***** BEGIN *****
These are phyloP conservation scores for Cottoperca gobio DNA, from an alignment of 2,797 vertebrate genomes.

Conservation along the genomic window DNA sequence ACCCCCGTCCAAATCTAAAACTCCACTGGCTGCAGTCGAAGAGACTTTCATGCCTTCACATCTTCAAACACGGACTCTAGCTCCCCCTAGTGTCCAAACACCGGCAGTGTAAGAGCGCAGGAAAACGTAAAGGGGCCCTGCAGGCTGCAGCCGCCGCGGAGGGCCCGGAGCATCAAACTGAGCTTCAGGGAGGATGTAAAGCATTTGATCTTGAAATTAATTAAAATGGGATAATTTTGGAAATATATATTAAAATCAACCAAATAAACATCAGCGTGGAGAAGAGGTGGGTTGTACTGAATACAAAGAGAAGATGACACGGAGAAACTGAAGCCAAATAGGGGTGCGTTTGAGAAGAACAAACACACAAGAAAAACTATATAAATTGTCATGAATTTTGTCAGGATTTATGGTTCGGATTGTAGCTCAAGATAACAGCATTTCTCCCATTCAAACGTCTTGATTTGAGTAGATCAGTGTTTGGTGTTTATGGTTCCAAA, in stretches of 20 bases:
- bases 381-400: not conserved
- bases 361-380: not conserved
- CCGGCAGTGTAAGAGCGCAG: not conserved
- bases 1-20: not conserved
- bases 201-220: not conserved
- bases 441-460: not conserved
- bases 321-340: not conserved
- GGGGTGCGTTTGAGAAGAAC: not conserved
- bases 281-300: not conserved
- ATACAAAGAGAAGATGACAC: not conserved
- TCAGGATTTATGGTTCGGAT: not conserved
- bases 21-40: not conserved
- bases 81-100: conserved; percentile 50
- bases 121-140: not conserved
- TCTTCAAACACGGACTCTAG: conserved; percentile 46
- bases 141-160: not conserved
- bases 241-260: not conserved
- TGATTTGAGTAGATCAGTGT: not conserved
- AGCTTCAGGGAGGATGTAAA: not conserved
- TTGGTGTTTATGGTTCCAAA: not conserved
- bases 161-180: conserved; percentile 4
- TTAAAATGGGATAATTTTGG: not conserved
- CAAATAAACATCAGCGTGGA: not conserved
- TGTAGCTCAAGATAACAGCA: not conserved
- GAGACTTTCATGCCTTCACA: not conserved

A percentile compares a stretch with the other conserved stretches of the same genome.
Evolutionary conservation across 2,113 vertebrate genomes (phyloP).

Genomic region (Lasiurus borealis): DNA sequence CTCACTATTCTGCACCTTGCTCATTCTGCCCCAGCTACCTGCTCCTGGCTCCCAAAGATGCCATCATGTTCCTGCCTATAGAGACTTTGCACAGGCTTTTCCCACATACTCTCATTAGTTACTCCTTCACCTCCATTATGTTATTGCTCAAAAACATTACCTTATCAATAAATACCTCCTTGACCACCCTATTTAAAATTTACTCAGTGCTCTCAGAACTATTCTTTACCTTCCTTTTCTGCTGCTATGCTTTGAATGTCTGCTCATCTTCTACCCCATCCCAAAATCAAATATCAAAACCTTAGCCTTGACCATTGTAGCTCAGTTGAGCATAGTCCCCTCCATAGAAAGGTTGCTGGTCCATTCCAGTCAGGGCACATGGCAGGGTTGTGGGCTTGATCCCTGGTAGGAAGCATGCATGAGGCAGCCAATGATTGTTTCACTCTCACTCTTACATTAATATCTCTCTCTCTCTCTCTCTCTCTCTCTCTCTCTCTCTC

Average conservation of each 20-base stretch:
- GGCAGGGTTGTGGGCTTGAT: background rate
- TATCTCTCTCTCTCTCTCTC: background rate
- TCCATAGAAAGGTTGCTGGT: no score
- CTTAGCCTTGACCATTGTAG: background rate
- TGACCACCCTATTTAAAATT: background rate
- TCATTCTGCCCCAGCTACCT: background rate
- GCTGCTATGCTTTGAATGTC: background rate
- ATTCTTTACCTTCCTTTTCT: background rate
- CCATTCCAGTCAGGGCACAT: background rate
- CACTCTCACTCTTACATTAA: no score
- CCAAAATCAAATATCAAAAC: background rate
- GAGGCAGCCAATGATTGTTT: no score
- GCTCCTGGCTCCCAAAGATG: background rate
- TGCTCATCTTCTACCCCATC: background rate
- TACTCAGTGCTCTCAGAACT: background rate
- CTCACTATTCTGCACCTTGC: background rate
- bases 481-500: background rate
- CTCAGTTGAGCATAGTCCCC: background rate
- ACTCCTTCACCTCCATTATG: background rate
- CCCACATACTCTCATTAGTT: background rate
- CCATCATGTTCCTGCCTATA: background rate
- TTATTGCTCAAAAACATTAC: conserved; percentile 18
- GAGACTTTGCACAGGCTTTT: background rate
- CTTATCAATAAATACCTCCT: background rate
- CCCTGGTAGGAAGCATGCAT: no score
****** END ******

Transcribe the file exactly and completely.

These are phyloP conservation scores for Cottoperca gobio DNA, from an alignment of 2,797 vertebrate genomes.

Conservation along the genomic window DNA sequence ACCCCCGTCCAAATCTAAAACTCCACTGGCTGCAGTCGAAGAGACTTTCATGCCTTCACATCTTCAAACACGGACTCTAGCTCCCCCTAGTGTCCAAACACCGGCAGTGTAAGAGCGCAGGAAAACGTAAAGGGGCCCTGCAGGCTGCAGCCGCCGCGGAGGGCCCGGAGCATCAAACTGAGCTTCAGGGAGGATGTAAAGCATTTGATCTTGAAATTAATTAAAATGGGATAATTTTGGAAATATATATTAAAATCAACCAAATAAACATCAGCGTGGAGAAGAGGTGGGTTGTACTGAATACAAAGAGAAGATGACACGGAGAAACTGAAGCCAAATAGGGGTGCGTTTGAGAAGAACAAACACACAAGAAAAACTATATAAATTGTCATGAATTTTGTCAGGATTTATGGTTCGGATTGTAGCTCAAGATAACAGCATTTCTCCCATTCAAACGTCTTGATTTGAGTAGATCAGTGTTTGGTGTTTATGGTTCCAAA, in stretches of 20 bases:
- bases 381-400: not conserved
- bases 361-380: not conserved
- CCGGCAGTGTAAGAGCGCAG: not conserved
- bases 1-20: not conserved
- bases 201-220: not conserved
- bases 441-460: not conserved
- bases 321-340: not conserved
- GGGGTGCGTTTGAGAAGAAC: not conserved
- bases 281-300: not conserved
- ATACAAAGAGAAGATGACAC: not conserved
- TCAGGATTTATGGTTCGGAT: not conserved
- bases 21-40: not conserved
- bases 81-100: conserved; percentile 50
- bases 121-140: not conserved
- TCTTCAAACACGGACTCTAG: conserved; percentile 46
- bases 141-160: not conserved
- bases 241-260: not conserved
- TGATTTGAGTAGATCAGTGT: not conserved
- AGCTTCAGGGAGGATGTAAA: not conserved
- TTGGTGTTTATGGTTCCAAA: not conserved
- bases 161-180: conserved; percentile 4
- TTAAAATGGGATAATTTTGG: not conserved
- CAAATAAACATCAGCGTGGA: not conserved
- TGTAGCTCAAGATAACAGCA: not conserved
- GAGACTTTCATGCCTTCACA: not conserved

A percentile compares a stretch with the other conserved stretches of the same genome.
Evolutionary conservation across 2,113 vertebrate genomes (phyloP).

Genomic region (Lasiurus borealis): DNA sequence CTCACTATTCTGCACCTTGCTCATTCTGCCCCAGCTACCTGCTCCTGGCTCCCAAAGATGCCATCATGTTCCTGCCTATAGAGACTTTGCACAGGCTTTTCCCACATACTCTCATTAGTTACTCCTTCACCTCCATTATGTTATTGCTCAAAAACATTACCTTATCAATAAATACCTCCTTGACCACCCTATTTAAAATTTACTCAGTGCTCTCAGAACTATTCTTTACCTTCCTTTTCTGCTGCTATGCTTTGAATGTCTGCTCATCTTCTACCCCATCCCAAAATCAAATATCAAAACCTTAGCCTTGACCATTGTAGCTCAGTTGAGCATAGTCCCCTCCATAGAAAGGTTGCTGGTCCATTCCAGTCAGGGCACATGGCAGGGTTGTGGGCTTGATCCCTGGTAGGAAGCATGCATGAGGCAGCCAATGATTGTTTCACTCTCACTCTTACATTAATATCTCTCTCTCTCTCTCTCTCTCTCTCTCTCTCTCTCTC

Average conservation of each 20-base stretch:
- GGCAGGGTTGTGGGCTTGAT: background rate
- TATCTCTCTCTCTCTCTCTC: background rate
- TCCATAGAAAGGTTGCTGGT: no score
- CTTAGCCTTGACCATTGTAG: background rate
- TGACCACCCTATTTAAAATT: background rate
- TCATTCTGCCCCAGCTACCT: background rate
- GCTGCTATGCTTTGAATGTC: background rate
- ATTCTTTACCTTCCTTTTCT: background rate
- CCATTCCAGTCAGGGCACAT: background rate
- CACTCTCACTCTTACATTAA: no score
- CCAAAATCAAATATCAAAAC: background rate
- GAGGCAGCCAATGATTGTTT: no score
- GCTCCTGGCTCCCAAAGATG: background rate
- TGCTCATCTTCTACCCCATC: background rate
- TACTCAGTGCTCTCAGAACT: background rate
- CTCACTATTCTGCACCTTGC: background rate
- bases 481-500: background rate
- CTCAGTTGAGCATAGTCCCC: background rate
- ACTCCTTCACCTCCATTATG: background rate
- CCCACATACTCTCATTAGTT: background rate
- CCATCATGTTCCTGCCTATA: background rate
- TTATTGCTCAAAAACATTAC: conserved; percentile 18
- GAGACTTTGCACAGGCTTTT: background rate
- CTTATCAATAAATACCTCCT: background rate
- CCCTGGTAGGAAGCATGCAT: no score